'Godzilla: King of the Monsters" delivers decent story with epic action

Godzilla (right) faces off against Ghidorah in "Godzilla: King of the Monsters."

If anyone wanted to see a film filled with really engaging characters amid a spectacle of monster filled action, “Godzilla: King of the Monsters” probably won’t satisfy but if one is in the mood for gorgeous action with a decent script then the film should be serviceable. “Godzilla: King of the Monsters” is the third film in Legendary Entertainment’s “Monsterverse” which brings titans like Godzilla and King Kong together in a collective cinematic franchise.

The film takes place five years after the events of “Godzilla” and sees characters from the previous film work with Godzilla in order to defeat the three headed dragon Ghidorah; an ancient being who is capable of commanding other “titans” including the fiery pterodactyl Rodan and the enormous insect Mothra.

What is most impressive about the film are the battles between these legendary monsters of cinema. The computer generated monsters look very realistic and seeing Godzilla duke it out with these legendary monsters is epic to say the least.

Unfortunately, the film is bogged with characters that leave little to no impact. Hardly any of these characters leave an impact and are merely blank slates. When someone dies, a viewer might feel bad but that’s the most investment they’ll feel.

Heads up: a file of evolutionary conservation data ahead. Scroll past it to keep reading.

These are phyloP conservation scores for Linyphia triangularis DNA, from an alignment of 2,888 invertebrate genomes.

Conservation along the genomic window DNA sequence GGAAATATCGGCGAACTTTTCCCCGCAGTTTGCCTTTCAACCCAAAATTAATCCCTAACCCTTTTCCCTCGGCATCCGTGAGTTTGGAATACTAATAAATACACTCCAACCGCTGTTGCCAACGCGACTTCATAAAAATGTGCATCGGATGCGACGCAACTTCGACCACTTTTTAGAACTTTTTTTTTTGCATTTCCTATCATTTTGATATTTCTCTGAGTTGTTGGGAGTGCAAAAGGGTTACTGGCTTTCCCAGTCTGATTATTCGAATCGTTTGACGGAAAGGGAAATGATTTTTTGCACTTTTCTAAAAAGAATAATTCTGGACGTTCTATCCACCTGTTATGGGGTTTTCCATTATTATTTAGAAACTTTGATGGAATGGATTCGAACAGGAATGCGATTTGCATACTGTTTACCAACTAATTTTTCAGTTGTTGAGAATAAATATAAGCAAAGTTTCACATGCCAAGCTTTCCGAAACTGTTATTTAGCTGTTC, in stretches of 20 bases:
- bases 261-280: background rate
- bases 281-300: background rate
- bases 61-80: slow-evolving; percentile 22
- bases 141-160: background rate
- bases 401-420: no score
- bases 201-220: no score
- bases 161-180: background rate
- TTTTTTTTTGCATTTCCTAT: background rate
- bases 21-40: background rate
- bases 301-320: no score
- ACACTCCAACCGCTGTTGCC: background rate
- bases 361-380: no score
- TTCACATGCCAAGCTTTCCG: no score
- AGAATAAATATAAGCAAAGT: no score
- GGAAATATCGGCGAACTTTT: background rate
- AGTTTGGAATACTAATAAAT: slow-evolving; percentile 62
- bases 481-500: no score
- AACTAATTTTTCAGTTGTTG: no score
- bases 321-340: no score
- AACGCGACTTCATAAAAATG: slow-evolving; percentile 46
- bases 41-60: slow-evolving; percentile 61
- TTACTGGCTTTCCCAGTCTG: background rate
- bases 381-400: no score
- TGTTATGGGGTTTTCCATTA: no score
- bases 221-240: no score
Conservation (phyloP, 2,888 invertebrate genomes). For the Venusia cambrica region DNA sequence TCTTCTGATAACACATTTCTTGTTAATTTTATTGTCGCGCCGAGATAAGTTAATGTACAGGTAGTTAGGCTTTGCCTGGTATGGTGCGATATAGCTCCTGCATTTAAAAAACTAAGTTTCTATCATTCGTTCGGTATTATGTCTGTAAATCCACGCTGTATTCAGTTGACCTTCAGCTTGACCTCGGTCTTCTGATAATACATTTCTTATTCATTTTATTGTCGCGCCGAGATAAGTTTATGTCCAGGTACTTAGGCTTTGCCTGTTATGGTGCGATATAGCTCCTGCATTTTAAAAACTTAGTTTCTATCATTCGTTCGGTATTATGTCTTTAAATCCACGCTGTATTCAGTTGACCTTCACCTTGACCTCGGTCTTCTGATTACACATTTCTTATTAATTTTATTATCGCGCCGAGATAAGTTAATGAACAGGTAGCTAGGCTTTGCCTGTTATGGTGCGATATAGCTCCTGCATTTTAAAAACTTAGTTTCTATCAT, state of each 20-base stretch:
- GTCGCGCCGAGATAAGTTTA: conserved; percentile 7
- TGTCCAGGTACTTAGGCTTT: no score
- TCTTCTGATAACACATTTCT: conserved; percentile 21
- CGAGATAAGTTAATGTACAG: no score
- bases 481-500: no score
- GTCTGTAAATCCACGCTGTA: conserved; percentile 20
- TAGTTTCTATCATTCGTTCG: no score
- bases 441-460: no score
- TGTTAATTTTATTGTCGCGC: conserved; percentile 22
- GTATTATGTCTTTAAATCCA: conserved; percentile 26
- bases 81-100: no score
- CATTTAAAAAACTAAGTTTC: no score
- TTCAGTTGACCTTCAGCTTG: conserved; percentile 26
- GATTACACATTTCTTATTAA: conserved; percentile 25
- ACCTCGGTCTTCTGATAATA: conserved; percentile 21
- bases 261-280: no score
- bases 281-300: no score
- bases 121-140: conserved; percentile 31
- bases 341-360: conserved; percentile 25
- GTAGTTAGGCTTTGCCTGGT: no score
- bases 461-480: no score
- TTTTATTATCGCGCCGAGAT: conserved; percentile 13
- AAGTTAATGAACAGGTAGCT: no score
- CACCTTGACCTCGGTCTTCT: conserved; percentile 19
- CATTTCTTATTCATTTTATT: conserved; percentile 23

There are two exceptions to this trend of bland protagonists. One is Doctor Ishirō Serizawa, played by Ken Wantanabe, who has a serious tone throughout the whole film and gets the viewer to comprehend a giant lizard who smashes buildings seriously. The other is Madison Russell, played by Millie Bobby Brown, who is memorable due to her reflecting the viewer’s amazement of seeing these monsters.

The film doesn’t appear to have a natural flow to it. Most of the plot consists of the characters going from point A to point B and running into monsters only for Godzilla to fight them. The fight scenes are fine, but what lies between them ranges from exposition to conversations that are supposed to build characters but feel like baggage the film doesn’t need.

Some of the lines are good and there are times the viewer will laugh. But then the film decides to have a bunch of unneeded cliches attached to it. This includes the most idiotic piece of expostion ever: a sentence starting with “as you know” followed by a piece of information. If a character already knows something, then another character doesn’t have to inform them so the exposition is completely pointless.

“Godzilla: King of the Monsters” will entertain many people and for good reason. The film has enough action to excite an average filmgoer. But, if seeing the film, it’s best to turn off the brain for two hours.